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Linda Richards of St. John’s went back to school to improve her literacy skills and last year won a national literacy award as she continues her education toward a high-school diploma. (SUE BAILEY/THE CANADIAN PRESS)
Linda Richards of St. John’s went back to school to improve her literacy skills and last year won a national literacy award as she continues her education toward a high-school diploma. (SUE BAILEY/THE CANADIAN PRESS)

How Canada’s least literate province is trying to turn the page Add to ...

Two years ago, Linda Richards read at a Grade 3 level and was unemployed after being laid off from her home-care job in St. John’s.

She was 53 and had struggled for years with labels on medications, grocery lists and client reports. She grew up with three brothers and eight sisters and remembers the embarrassed frustration of falling behind in school. She failed a couple of grades and left classes after Grade 11 to help care for her sister’s son.

Richards said it was frightening to start the adult basic education class that has vaulted her to a Grade 10 reading level. But she has not looked back and, in a province that ranks almost last for literacy in Canada, she wants to spread the word about what’s possible.

“I never stop reading,” Richards said in an interview. “I want to help people not to be afraid. There’s always someone out there to help you learn.”

An international literacy report by the Organization for Economic Co-operation and Development in 2013 found that Canada ranked just above average among 24 participating countries and regions.

Among provinces and territories, Yukon, Alberta, B.C., Ontario, Manitoba, PEI and Nova Scotia were above average among those aged 16 to 65, according to the report. Trailing behind were Quebec, Saskatchewan, New Brunswick, the Northwest Territories, Newfoundland and Labrador and, finally, Nunavut.

“Our skills are more in the hands and of the land,” said Caroline Vaughan, executive director of Literacy Newfoundland and Labrador. Off the urbanized northeast Avalon Peninsula where St. John’s and most major businesses are based, the focus traditionally has been more on fishing than formal learning, she added.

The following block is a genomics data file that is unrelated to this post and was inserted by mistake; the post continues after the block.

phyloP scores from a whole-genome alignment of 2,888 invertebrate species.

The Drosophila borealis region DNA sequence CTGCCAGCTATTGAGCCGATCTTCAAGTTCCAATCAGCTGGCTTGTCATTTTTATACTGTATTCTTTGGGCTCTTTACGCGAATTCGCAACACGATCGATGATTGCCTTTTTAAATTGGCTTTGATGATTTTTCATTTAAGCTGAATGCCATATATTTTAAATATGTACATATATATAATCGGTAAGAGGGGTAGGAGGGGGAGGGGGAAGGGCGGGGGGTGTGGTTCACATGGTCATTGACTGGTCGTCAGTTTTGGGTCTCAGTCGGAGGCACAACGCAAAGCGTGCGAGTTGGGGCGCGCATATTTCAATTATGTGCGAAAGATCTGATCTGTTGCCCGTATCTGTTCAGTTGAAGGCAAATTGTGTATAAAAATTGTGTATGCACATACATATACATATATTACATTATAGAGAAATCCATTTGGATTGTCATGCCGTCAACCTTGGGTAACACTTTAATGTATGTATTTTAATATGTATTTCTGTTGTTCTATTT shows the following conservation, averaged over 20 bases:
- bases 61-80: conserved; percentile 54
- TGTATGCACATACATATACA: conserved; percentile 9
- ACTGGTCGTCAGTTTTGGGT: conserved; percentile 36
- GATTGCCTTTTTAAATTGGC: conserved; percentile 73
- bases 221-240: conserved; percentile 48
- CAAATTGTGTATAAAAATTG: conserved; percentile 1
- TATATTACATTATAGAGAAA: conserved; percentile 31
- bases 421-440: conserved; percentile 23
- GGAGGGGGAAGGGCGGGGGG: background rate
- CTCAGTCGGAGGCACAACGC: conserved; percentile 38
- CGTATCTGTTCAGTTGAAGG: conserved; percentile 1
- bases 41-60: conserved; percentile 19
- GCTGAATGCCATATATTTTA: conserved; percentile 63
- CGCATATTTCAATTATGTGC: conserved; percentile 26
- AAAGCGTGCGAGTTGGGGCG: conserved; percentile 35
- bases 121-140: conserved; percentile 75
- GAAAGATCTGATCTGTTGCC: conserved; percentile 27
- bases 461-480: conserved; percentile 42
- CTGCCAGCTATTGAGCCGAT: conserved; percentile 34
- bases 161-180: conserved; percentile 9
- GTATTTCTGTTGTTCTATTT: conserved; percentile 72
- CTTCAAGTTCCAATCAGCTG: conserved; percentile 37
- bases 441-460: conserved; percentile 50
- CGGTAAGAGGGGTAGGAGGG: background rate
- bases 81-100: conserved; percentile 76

“It’s a question of how do we transfer some of our skills and build strengths in the academic area.”

The brain drain as young, educated people leave the province for work has also affected literacy rankings, Vaughan said.

Literacy N.L. is an umbrella group that helps co-ordinate programs across the province. But its own future is uncertain as federal funding dries up and it awaits news of whether the province will support it.

“Otherwise, we’ll be closing our doors April 30,” Vaughan said.

Advanced Education and Skills Minister Clyde Jackman said the picture is brighter for younger people, especially those aged 16 to 24 who meet or exceed Canadian and OECD averages. That said, the province has spent almost $77-million on adult literacy programs since 2003.

“While we are seeing success in some areas, we still have significant challenges in literacy and numeracy. However, these are challenges we are aware of and are addressing,” he said in an e-mail.

Rob McLennan, director of employment services at Stella’s Circle in St. John’s, often meets adults struggling with basic reading who wish they’d received more help in school. Many who summon the courage to return to the classroom battle apprehension and almost zero self-confidence, he said.

“It is a social justice issue and it is all about inclusion. You are excluded from so much if you don’t speak the language.”

Richards, who last fall won the national Council of the Federation Literacy Award for the province, now reads newspapers, history books and mystery novels. She’s working toward her high-school diploma and plans to train as a personal care attendant after that to work with seniors.

Her newfound self-esteem is just one of so many changes since she went back to school, she said.

“It makes a world of difference.”

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